By Amy Jeter and Keri P. Mattox
WASHINGTON – Maryland lottery agents could be selling as many as 300 tickets a second in the minutes leading up to Friday night’s drawing for a $160 million Big Game jackpot, lottery officials predicted Thursday.
The jackpot will be the biggest ever offered in a Maryland lottery game and the biggest for the 30-month-old Big Game, a multistate lottery that conducts drawings every Tuesday and Friday. The previous Big Game record was $77 million.
The jackpot has driven crowds of bettors to ticket vendors in recent weeks. Lottery officials expect to sell $30 million of tickets — including $5.2 million Friday — compared with a weekly average of $750,000 in sales.
“This run-up has had an impact,” said Maryland Lottery spokesman Jimmy White. “For the last three weeks or month, we’ve seen a steady climb in sales.”
Vendors around the state agreed that sales have grown along with the jackpot. Several stores reported lines of people waiting to buy tickets before Tuesday’s drawing and they expect the same thing Friday.
Tai Aian, an assistant manager at a Rockville 7-Eleven, said there was a “very long line all day” in her store Tuesday, when she estimates she sold 500 tickets.
At Charles Street Liquors in Baltimore, cashier Sue Junker said the store sold more than 500 Big Game tickets this week, about five times more than normal.
The rush has been even more frantic at Midway Liquors in Joppa, where bartender Karen Mrocinski has gone from selling only 20 tickets a day to hundreds.
“I think Tuesday night I sat in front of that machine and punched out about 300 tickets,” Mrocinski said.
The run on tickets continued after no one took home a $97 million prize in Tuesday’s drawing, and it intensified as the stakes jumped to $140 million Wednesday and $160 million Thursday.
“Parts of the population that do not usually play are spending a dollar here and there when they get gas or go to the grocery store,” said Patrick Morton, a spokesman for the Maryland Lottery.
Both new and old customers are buying Big Game tickets at T’s Market in Salisbury, said owner Arif Hussain. At other outlets, the increase in sales is a matter of regular customers purchasing more tickets than usual.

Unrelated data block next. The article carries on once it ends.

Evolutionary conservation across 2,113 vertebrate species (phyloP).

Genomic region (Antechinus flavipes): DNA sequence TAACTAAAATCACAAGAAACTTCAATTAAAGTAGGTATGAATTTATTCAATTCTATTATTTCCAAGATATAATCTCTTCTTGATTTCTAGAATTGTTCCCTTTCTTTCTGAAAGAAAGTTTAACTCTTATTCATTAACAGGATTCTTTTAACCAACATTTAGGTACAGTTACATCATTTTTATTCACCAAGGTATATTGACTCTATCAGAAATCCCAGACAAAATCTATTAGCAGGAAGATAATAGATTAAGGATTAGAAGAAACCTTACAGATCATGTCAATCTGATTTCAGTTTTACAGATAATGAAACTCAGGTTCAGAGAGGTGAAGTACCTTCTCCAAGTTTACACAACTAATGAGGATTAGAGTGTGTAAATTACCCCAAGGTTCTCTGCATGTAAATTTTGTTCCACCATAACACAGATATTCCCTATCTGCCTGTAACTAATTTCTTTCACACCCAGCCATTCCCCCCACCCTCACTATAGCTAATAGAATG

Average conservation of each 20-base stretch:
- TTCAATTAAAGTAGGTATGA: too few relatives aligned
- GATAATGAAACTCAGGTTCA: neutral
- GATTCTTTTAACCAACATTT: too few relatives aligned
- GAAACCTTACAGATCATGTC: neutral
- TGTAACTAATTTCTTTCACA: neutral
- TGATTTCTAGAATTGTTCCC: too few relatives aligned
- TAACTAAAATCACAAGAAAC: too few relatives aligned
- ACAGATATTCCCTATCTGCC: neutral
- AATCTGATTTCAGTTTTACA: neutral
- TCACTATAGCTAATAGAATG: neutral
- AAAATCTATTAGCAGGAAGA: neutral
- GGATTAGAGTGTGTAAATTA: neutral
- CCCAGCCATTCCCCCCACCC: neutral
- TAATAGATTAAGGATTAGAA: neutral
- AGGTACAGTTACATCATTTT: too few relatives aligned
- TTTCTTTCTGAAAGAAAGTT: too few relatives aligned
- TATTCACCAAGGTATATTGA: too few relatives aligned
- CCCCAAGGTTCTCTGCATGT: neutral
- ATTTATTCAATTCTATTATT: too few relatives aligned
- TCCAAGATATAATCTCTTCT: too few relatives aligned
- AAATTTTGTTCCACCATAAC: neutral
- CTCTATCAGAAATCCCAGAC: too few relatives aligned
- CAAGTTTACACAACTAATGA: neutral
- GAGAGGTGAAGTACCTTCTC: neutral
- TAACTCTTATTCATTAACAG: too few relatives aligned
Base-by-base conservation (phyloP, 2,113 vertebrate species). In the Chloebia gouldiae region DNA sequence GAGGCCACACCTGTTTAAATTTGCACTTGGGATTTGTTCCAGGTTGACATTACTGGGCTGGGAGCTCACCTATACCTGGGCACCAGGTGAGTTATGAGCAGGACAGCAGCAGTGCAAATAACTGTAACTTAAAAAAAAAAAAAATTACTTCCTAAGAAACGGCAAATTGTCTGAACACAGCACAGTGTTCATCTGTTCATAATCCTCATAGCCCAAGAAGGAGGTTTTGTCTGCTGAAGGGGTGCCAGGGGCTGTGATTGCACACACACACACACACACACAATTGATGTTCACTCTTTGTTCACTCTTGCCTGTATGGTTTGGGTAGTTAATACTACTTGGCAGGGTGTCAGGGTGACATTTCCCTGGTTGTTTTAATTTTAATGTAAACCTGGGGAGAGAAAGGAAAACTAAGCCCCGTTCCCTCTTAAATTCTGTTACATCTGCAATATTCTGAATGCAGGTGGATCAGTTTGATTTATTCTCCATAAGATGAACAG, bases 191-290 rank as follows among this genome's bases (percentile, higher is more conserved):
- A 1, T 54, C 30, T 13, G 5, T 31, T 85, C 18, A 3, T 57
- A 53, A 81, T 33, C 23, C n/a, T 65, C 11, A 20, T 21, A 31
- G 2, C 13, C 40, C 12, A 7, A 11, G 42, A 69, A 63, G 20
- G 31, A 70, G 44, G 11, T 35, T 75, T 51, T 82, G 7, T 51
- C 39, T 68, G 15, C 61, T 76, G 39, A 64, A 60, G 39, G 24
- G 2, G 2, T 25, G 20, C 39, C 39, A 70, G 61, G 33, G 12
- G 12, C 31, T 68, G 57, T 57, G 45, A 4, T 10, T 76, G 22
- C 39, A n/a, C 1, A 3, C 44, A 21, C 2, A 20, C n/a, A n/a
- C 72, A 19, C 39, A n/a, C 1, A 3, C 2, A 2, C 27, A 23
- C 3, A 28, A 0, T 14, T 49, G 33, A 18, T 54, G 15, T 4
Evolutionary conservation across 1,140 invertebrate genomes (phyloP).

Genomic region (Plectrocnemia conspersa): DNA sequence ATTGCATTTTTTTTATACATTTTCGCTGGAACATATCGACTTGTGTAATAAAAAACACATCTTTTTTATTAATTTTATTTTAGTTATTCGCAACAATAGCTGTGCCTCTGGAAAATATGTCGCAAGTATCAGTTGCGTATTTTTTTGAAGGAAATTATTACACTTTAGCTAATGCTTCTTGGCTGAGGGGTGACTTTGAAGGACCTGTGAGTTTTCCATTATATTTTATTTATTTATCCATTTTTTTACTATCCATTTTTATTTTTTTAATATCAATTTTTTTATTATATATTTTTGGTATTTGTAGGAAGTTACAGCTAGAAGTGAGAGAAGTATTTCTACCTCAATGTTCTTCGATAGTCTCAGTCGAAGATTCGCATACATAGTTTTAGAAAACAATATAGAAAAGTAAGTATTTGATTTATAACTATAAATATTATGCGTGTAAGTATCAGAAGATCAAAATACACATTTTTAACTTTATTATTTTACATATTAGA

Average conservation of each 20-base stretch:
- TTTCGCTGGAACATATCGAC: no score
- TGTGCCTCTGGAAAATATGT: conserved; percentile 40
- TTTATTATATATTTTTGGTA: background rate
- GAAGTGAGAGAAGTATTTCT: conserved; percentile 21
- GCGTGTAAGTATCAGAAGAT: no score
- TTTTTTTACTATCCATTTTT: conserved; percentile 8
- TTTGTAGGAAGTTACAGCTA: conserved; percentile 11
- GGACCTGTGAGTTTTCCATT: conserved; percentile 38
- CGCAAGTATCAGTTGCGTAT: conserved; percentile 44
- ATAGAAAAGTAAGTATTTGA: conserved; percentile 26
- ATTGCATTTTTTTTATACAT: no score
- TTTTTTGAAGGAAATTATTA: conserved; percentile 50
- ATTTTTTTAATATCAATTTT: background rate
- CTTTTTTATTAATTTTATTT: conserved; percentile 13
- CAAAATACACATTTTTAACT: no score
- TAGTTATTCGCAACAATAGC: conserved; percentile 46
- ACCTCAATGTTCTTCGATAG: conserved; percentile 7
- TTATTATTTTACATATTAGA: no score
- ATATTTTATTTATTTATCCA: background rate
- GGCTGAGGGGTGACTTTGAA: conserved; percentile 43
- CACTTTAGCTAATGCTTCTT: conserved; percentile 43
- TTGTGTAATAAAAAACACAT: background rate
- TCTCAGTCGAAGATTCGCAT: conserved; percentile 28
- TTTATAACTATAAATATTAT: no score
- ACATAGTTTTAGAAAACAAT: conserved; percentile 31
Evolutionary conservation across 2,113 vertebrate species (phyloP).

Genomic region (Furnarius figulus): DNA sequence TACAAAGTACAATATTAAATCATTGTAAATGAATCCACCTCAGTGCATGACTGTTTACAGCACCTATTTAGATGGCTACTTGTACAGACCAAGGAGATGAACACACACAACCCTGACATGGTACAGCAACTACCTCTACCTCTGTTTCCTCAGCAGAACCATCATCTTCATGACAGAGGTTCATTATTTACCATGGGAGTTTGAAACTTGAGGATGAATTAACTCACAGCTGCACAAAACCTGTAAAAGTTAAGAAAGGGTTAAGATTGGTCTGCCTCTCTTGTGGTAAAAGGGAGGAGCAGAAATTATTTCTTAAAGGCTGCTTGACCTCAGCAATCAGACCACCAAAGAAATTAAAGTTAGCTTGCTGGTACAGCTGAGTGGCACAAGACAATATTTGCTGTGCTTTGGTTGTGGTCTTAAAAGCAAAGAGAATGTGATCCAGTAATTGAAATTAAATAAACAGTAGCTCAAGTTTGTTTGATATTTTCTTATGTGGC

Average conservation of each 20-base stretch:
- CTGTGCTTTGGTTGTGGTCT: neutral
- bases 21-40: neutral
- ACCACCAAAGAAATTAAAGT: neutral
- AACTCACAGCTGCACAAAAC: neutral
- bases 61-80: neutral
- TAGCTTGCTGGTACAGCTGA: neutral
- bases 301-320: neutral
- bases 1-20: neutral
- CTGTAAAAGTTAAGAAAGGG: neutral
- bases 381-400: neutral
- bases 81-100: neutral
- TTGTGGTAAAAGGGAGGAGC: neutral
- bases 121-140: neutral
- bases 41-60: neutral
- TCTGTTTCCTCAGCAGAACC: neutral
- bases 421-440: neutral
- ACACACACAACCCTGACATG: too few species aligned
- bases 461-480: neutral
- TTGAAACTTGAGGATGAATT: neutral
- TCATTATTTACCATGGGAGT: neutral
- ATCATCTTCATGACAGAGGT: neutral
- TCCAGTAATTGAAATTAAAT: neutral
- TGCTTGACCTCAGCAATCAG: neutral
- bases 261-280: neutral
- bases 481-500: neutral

“They’re here to just play their numbers and buy their regular tickets, but as the jackpot goes up, they buy more and more,” said Nikqui Tran, a cashier at Covey’s Liquors & Mini-Market in Preston.
Zavida Addula, an assistant manager at a Suitland 7-Eleven, said most of her customers are buying about five tickets at a time, but one customer bought 32 earlier this week.
At the Country Market in Elkton, where sales have doubled or tripled since lottery mania hit, cashier Chris Lee said the jump might be due to buyers from Delaware and Pennsylvania, which do not participate in the Big Game.
While Hussain is happy with this week’s jump in sales, he is not banking on big sales Friday.
“Lottery customers are strange,” he said. “Sometimes they come, sometimes they don’t.”
Lottery officials will meet Friday morning to determine whether they should boost the jackpot beyond $160 million. The winning numbers will be drawn at 11:07 p.m. in Atlanta and broadcast on WJZ-TV Baltimore and NewsChannel 8 in Washington.
White said lottery players should remember the odds when they pick up their tickets: The chances of winning the jackpot are one in 76 million.
“People should keep this in perspective and play within their means,” he said. “Don’t spend the milk money on this.”
But at a Frederick 7-Eleven, manager Mary Elshire wasn’t exactly discouraging sales.
“Anybody that comes in, I tell them what the jackpot is, I tell them it’s only a dollar,” Elshire said. “I tell them, ‘It could be you,’ and they buy it.”